A Weekend with Mom


Mom came into town on Wednesday and we had the BEST time with her!

Tuesday: Random story: There was a fire drill in the Longworth Building. Fire drills usually take at least an hour out of your day, because security has to sweep every room and then everyone comes back through security to get into work. To kill time, my co-workers and I went to the Library of Congress and used our congressional IDs to get into the rare book room. And guess what we thumbed through? A first edition copy of the Book of Mormon signed by Martin Harris--once given as a gift to someone by Joseph Smith! It was amazing just to touch its pages. And even though I knew all the words would be the same, it was neat to see an original document and be like "Hey! That's exactly what I read in my scriptures!"

Wednesday: Mom flew in after I finished working. I had a lecture to go to for Washington Seminar, so she and Brock went into Georgetown and grabbed frozen yogurt for a mom/son-in-law date :) Then we gave her the grand tour of our 300 square-foot apartment. She was blown away, I tell you. Blown away.

Thursday: Mom went to a morning lecture at the Brookings Institution about human trafficking in Southeast Asia. After work we went to the Kennedy Center, where there are free concerts every night at 6PM. That night the concert was Colombian folk music--it wasn't really our bag, so we all got tickets to a play that night called "Shear Madness."

We laughed out butts off. The show was whoddunit murder mystery with improv and audience participation. I kind of got really into it. "Carried away", maybe? At one point, the detective was questioning a suspect on his whereabouts during the murder:

Suspect: "I was in the bathroom."

Detective: "Really, now?"

Suspect: "Yes. Do you want me to re-enact everything I did in there, too?"

Me: (double fist-pump) "YEAH!!!!!"

Four seconds of crickets . . . then audience bursts into laughter.

Suspect: "You are one sick woman!"

Friday: I started the morning off giving a Capitol tour to not only my mom, but to my aunt, uncle, and cousins (who were in town for my cousin Phil's swearing in at the Foreign Service!).

Mom wasn't able to go to the swearing-in ceremony, so she visited Arlington National Cemetery. We met up after for dinner at Annie's Steakhouse in Dupont Circle. My mom had a coupon she wanted to use (classic mom), but it was only valid with a $100 food purchase . . . so we ate tons. It was pretty standard steakhouse fare, but the service was great. Our waiter had been serving there for over thirty years, and the older waitress in the section next him had been there for over forty! Even the people dining around us were so friendly. 

Saturday: Mom and I hit up Eastern Market in the morning for some breakfast and shopping! We hit the jackpot with a few vendors--I found some wispy, floor-length silk skirts to wear in Jordan ($15!) and my mom bought an adorable skirt made of patches of vintage fabrics.

Then mother dragged me to a salon to chop off four inches of hair. ONLY MY MOTHER could make me do such a thing! It was needed, though--the ends of my hair were completely fried. I actually love my haircut! And hopefully it'll grow faster now that most of the dead stuff is gone :) PLEASE, HAIR?!?!?!

We returned to Eastern Market to meet up with Brock, where he and I introduced my mother to the heaven that is Good Stuff's toasted marshmallow shake. Then we walked over to our favorite bookstore (my mom bought Brock Freedom by Jonathon Franzen as a reward for his finishing War and Peace), and to the Library of Congress.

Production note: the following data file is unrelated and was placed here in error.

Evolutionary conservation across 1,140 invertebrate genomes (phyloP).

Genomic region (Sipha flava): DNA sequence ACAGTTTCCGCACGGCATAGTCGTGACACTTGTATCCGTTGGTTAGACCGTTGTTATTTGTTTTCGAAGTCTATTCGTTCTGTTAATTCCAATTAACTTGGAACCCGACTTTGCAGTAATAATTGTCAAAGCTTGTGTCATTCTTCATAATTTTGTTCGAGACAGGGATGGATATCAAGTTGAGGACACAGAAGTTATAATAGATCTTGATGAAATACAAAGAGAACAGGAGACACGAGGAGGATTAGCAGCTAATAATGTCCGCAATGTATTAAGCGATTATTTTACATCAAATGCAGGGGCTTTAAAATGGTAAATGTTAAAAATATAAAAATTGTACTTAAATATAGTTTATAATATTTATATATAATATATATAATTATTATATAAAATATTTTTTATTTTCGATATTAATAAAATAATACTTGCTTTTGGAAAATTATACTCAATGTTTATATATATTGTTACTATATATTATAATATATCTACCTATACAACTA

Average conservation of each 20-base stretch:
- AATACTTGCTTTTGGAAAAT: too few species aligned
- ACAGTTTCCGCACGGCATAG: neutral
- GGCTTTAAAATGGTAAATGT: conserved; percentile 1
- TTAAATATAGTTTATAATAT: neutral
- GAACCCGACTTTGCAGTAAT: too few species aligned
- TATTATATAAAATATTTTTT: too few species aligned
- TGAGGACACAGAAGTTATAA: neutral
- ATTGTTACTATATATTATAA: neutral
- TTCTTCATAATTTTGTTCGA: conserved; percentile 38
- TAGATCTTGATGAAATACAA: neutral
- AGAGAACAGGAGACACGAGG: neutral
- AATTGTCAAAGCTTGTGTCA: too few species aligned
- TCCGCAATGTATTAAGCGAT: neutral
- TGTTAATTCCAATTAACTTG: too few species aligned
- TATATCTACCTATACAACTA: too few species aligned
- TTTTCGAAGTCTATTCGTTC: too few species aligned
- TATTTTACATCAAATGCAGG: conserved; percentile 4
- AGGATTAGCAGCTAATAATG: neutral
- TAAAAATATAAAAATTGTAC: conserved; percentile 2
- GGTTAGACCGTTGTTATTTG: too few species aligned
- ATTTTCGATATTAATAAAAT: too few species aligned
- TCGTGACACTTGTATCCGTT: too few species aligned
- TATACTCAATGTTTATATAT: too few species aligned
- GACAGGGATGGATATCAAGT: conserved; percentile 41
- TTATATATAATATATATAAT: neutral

Our plans that night revolved around dinner with my relatives at an Ethiopian restaurant in Adams Morgan called Meskerem (Phil's first tour is in Djibouti, which borders Ethiopia). Before heading to dinner, my mom and I made a quick detour to her hotel room and soaked our poor, tired feetsies in ice water. It felt so good.

Meskerem was fantastic! Ethiopian meals are communal--everyone sat on stools and ate from big huge plates of food. Also: No silverware! They have a very spongy bread called injera. Not only is food served on a huge circle of injera that soaks up the flavor of the meat and spices, you take other pieces of injera with your fingers to pick things off the plate. AWESOME.

To cap the day off, Brock and I took everyone on a three-hour night bike tour around the National Mall. (How we had energy for this, I don't know.) We hit up everything--the Vietnam, Lincoln, Korean, and WWII memorials, the Washington Monument, and the Jefferson and FDR memorials along the Tidal Basin.

Sunday: Oh, you thought my mom would be out of energy by this day? HA! We got up early in the morning for a quick visit to the White House (not inside--I wish!), and then off to church. My mom got to see the DC 3rd Ward in alllllll its glory. I love Sister Mack--the old woman with no teeth who stands up and sings gospel songs as her testimony (the congregation sings along!).

You got to staaaand your test in judgement
You got to staaaand it for yourself
Ain't nobody else can stand it for you
You got to staaaand it for yourself

I love Brother Kamosi, who was exiled from the Congo for political dissidence and now makes it a point to introduce every single visitor, every single week to the entire ward.

I love all the recent converts who breathe such life into the gospel and whose insights are just beautiful.

I love how everybody starts off their testimonies by saying "Good afternoon, brothers and sisters." And everybody says "Good afternoon!" back to them.

I love the soul! "Mmmmmm dear Lawwwwd I was a sinner befo', but now I seen the light and it done turn my life around. I love this church and I love this gospel, thank you Jesus." You just don't get that stuff in Utah, ha ;)

After church I bid mother adieu at her hotel. She wore us out, but it was well worth it! Love you, mom!


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